60% of high-priority research goes unfunded.
Use your cancer experience to help others
Peer support volunteers know what it’s like to live with cancer because they are cancer survivors or were caregivers to someone with cancer. Through CancerConnection, our nationwide telephone support program, peer support volunteers offer encouragement, compassion and practical support – from diagnosis, throughout treatment and beyond – to the person living with cancer and their family.
The Society also offers adult support groups in many communities across Canada. The types of groups available in each area may vary. Some groups are specific to one type of cancer, while others may offer general support for people living with cancer.
Peer support volunteers are matched based on factors such as type of cancer, sex, treatment, side effects, relationship to the person who is diagnosed, age and family situation. All volunteers receive extensive training and ongoing support.
The Canadian Cancer Society is here to help people living with cancer. If you’ve been through cancer, either as a survivor or caregiver, you can offer hope and support to others. As a trained volunteer, you will draw upon your own cancer experience to offer encouragement, compassion and helpful information to adults living with cancer and those caring for a loved one with cancer.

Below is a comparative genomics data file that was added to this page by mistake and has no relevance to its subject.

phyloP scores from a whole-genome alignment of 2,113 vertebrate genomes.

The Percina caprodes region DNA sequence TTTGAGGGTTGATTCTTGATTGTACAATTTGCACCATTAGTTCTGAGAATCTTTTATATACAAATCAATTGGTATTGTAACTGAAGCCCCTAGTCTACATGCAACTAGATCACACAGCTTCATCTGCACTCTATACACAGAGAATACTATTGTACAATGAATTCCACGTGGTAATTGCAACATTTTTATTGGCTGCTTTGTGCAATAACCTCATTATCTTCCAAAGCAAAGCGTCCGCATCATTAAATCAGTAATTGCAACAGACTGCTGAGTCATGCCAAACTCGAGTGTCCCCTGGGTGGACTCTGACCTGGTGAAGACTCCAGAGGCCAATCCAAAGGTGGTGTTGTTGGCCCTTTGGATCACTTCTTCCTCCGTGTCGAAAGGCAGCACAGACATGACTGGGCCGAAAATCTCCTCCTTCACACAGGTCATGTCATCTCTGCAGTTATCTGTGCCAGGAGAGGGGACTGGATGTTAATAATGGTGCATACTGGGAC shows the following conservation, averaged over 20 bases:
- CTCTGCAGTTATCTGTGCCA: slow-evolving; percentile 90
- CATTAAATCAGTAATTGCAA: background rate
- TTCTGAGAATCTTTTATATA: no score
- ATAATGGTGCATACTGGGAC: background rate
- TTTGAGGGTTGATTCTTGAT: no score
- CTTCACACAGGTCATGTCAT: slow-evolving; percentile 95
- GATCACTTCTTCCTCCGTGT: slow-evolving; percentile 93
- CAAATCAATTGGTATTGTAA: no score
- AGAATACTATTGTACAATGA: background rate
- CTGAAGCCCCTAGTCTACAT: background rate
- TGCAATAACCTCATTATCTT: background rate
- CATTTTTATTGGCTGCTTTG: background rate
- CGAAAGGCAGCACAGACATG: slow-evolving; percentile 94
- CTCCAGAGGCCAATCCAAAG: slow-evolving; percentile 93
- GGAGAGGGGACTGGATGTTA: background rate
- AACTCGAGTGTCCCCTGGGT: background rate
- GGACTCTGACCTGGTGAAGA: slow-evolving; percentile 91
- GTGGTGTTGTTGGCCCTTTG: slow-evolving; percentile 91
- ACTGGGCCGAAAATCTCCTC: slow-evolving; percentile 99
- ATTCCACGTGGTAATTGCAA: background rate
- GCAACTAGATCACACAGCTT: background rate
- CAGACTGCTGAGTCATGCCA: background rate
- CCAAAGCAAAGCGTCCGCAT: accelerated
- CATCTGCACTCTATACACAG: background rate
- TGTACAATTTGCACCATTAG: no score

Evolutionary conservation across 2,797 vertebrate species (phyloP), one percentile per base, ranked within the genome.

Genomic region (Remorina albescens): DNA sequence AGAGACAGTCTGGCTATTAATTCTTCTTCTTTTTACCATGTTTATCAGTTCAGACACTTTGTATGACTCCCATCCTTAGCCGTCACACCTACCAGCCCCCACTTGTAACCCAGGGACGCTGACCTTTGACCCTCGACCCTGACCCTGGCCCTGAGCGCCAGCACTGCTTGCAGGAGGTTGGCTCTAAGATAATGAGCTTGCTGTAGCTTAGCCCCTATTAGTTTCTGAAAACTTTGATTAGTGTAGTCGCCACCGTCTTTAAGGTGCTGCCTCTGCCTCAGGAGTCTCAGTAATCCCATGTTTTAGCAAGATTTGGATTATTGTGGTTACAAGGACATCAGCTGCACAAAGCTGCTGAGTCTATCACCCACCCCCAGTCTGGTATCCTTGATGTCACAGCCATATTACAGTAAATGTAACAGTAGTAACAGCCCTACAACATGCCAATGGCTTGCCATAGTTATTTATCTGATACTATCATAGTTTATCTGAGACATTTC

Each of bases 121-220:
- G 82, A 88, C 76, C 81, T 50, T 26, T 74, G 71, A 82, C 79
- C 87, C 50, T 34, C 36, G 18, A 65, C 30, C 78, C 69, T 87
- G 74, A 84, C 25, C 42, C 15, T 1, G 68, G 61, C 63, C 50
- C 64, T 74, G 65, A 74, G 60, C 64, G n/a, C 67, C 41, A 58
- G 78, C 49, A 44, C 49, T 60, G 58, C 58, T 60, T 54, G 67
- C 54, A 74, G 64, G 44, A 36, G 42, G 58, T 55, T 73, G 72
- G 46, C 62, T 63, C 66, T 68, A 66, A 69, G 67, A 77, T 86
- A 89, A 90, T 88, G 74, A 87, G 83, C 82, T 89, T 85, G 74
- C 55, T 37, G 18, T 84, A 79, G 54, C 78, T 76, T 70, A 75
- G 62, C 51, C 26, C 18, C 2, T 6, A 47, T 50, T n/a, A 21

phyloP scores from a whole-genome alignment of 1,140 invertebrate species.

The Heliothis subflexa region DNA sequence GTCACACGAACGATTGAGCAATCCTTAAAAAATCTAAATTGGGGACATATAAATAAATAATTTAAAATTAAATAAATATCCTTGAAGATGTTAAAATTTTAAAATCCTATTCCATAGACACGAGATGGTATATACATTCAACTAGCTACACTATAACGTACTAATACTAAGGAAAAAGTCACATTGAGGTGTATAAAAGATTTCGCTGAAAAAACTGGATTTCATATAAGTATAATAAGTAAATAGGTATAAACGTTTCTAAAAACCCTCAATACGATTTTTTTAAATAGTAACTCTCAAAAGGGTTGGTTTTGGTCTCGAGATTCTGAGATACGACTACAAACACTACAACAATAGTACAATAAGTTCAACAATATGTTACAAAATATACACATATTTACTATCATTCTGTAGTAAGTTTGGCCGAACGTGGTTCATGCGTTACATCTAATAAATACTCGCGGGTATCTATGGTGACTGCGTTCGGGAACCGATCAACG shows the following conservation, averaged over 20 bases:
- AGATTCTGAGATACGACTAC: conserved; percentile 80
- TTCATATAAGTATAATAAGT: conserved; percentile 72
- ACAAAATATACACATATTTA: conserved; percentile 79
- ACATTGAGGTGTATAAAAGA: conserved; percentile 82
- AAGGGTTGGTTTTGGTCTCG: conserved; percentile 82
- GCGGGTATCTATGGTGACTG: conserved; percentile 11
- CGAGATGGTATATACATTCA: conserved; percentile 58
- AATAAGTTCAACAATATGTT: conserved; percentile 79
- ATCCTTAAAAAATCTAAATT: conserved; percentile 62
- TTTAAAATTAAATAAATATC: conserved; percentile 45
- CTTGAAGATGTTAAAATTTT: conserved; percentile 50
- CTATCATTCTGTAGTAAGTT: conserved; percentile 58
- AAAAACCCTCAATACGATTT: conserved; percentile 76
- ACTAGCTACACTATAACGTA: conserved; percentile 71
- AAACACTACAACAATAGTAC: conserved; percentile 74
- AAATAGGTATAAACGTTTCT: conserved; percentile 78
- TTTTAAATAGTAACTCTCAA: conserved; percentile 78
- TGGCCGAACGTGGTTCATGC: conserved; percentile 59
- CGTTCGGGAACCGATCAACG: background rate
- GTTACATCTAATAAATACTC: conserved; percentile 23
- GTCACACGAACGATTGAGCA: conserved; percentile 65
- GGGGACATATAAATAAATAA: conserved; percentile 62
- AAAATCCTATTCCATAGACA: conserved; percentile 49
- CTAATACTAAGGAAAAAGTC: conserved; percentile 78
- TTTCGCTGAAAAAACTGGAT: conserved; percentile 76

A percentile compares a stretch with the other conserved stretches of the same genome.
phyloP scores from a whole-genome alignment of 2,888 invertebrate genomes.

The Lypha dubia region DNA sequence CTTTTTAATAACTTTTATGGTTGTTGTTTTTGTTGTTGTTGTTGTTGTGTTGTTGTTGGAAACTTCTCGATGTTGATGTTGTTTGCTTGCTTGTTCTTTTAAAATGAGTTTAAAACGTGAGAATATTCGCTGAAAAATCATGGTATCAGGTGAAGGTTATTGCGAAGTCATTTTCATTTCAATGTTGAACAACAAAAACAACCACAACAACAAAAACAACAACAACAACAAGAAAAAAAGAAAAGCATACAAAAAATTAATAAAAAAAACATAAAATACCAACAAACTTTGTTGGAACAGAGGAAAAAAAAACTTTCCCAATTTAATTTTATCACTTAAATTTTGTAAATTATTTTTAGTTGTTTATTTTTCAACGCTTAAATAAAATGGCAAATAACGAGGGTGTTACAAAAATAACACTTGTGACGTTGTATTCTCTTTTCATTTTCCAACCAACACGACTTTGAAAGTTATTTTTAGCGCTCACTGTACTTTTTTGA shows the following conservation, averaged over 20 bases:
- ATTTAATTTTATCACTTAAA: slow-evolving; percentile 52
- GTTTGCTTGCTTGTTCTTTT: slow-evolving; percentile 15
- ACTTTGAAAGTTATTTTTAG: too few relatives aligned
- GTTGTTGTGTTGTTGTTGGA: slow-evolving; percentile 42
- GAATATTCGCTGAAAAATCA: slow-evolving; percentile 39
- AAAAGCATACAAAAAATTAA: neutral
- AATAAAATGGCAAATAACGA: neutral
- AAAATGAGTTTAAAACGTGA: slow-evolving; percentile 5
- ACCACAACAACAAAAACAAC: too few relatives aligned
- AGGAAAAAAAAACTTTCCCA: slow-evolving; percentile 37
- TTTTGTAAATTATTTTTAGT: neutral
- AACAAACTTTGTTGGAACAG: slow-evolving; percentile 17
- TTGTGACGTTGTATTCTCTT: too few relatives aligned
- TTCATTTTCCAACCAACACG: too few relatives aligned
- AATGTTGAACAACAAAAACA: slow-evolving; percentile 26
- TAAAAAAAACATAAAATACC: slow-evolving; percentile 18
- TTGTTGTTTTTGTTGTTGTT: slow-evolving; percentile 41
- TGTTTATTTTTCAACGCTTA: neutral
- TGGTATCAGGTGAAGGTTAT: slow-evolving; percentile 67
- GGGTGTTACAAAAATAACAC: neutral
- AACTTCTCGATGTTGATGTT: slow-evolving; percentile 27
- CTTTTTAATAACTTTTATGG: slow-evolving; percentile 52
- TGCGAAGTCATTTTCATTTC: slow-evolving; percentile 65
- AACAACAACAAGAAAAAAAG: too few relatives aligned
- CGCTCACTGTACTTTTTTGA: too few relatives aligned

Last year (2011 – 2012) in Ontario, 600 volunteers supported 2,660 people. If you’d like to turn your cancer experience into hope for others, contact us.
I was staying in St. John’s all by my lonesome because my wife was too sick to travel with me. Daffodil Place was my lifeline.
How can you stop cancer before it starts?
Discover how your lifestyle choices can affect cancer risk and how you can take action with our interactive tool – It’s My Life!